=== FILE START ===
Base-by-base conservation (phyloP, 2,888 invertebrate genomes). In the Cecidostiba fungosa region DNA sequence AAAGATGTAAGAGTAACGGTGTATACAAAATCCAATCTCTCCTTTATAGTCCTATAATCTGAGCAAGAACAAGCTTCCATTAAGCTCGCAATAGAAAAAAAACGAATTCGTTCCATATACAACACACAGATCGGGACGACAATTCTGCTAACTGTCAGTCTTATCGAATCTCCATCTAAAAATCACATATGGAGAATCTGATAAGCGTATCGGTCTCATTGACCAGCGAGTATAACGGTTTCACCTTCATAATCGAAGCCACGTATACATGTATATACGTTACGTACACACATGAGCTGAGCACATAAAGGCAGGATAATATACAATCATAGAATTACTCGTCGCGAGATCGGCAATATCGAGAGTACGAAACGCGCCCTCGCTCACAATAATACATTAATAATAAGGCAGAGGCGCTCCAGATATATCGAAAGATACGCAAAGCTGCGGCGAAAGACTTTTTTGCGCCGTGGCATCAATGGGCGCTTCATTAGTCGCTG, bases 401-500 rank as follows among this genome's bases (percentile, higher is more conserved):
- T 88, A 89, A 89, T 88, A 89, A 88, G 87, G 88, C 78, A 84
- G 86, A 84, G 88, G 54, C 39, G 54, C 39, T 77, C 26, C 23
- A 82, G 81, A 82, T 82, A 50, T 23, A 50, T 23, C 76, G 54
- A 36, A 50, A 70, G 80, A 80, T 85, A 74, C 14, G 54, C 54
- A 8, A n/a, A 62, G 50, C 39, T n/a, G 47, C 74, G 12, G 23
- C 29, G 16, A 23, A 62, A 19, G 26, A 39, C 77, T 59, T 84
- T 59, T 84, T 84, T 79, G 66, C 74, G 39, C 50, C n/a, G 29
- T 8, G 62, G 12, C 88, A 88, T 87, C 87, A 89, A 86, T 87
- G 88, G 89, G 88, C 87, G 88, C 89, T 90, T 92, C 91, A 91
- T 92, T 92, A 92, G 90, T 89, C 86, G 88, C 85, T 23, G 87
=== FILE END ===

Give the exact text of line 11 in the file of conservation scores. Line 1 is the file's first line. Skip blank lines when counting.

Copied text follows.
- T 92, T 92, A 92, G 90, T 89, C 86, G 88, C 85, T 23, G 87